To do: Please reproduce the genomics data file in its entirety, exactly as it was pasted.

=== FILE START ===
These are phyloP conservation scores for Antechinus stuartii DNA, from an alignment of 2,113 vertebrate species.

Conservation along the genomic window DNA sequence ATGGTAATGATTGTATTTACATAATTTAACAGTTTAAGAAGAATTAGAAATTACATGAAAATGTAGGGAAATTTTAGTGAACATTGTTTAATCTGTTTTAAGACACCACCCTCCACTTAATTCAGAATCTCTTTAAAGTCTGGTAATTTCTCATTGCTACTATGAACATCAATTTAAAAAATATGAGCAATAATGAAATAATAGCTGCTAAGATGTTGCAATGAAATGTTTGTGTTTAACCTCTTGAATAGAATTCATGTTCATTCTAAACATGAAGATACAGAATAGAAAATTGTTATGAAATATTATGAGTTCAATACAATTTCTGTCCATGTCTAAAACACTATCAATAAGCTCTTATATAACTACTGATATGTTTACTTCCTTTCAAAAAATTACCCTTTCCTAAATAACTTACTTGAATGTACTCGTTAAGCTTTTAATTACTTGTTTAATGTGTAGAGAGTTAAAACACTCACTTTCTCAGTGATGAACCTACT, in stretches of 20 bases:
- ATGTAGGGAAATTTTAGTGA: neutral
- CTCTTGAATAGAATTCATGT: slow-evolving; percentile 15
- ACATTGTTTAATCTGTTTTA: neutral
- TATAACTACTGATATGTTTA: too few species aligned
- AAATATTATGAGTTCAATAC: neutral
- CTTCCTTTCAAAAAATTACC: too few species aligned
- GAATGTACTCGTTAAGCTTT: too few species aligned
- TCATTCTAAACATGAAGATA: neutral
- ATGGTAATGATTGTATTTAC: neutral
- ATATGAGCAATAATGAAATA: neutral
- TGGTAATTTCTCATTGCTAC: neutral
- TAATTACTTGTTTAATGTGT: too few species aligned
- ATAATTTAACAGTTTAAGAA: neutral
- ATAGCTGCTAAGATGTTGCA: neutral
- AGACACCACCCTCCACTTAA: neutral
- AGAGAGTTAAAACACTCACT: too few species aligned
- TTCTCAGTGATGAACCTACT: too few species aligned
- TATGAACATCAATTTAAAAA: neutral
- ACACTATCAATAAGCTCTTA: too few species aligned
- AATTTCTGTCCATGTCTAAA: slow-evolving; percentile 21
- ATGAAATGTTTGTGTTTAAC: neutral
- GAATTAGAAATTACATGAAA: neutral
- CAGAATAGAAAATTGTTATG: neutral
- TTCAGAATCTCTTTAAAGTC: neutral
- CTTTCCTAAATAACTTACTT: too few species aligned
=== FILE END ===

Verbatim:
These are phyloP conservation scores for Antechinus stuartii DNA, from an alignment of 2,113 vertebrate species.

Conservation along the genomic window DNA sequence ATGGTAATGATTGTATTTACATAATTTAACAGTTTAAGAAGAATTAGAAATTACATGAAAATGTAGGGAAATTTTAGTGAACATTGTTTAATCTGTTTTAAGACACCACCCTCCACTTAATTCAGAATCTCTTTAAAGTCTGGTAATTTCTCATTGCTACTATGAACATCAATTTAAAAAATATGAGCAATAATGAAATAATAGCTGCTAAGATGTTGCAATGAAATGTTTGTGTTTAACCTCTTGAATAGAATTCATGTTCATTCTAAACATGAAGATACAGAATAGAAAATTGTTATGAAATATTATGAGTTCAATACAATTTCTGTCCATGTCTAAAACACTATCAATAAGCTCTTATATAACTACTGATATGTTTACTTCCTTTCAAAAAATTACCCTTTCCTAAATAACTTACTTGAATGTACTCGTTAAGCTTTTAATTACTTGTTTAATGTGTAGAGAGTTAAAACACTCACTTTCTCAGTGATGAACCTACT, in stretches of 20 bases:
- ATGTAGGGAAATTTTAGTGA: neutral
- CTCTTGAATAGAATTCATGT: slow-evolving; percentile 15
- ACATTGTTTAATCTGTTTTA: neutral
- TATAACTACTGATATGTTTA: too few species aligned
- AAATATTATGAGTTCAATAC: neutral
- CTTCCTTTCAAAAAATTACC: too few species aligned
- GAATGTACTCGTTAAGCTTT: too few species aligned
- TCATTCTAAACATGAAGATA: neutral
- ATGGTAATGATTGTATTTAC: neutral
- ATATGAGCAATAATGAAATA: neutral
- TGGTAATTTCTCATTGCTAC: neutral
- TAATTACTTGTTTAATGTGT: too few species aligned
- ATAATTTAACAGTTTAAGAA: neutral
- ATAGCTGCTAAGATGTTGCA: neutral
- AGACACCACCCTCCACTTAA: neutral
- AGAGAGTTAAAACACTCACT: too few species aligned
- TTCTCAGTGATGAACCTACT: too few species aligned
- TATGAACATCAATTTAAAAA: neutral
- ACACTATCAATAAGCTCTTA: too few species aligned
- AATTTCTGTCCATGTCTAAA: slow-evolving; percentile 21
- ATGAAATGTTTGTGTTTAAC: neutral
- GAATTAGAAATTACATGAAA: neutral
- CAGAATAGAAAATTGTTATG: neutral
- TTCAGAATCTCTTTAAAGTC: neutral
- CTTTCCTAAATAACTTACTT: too few species aligned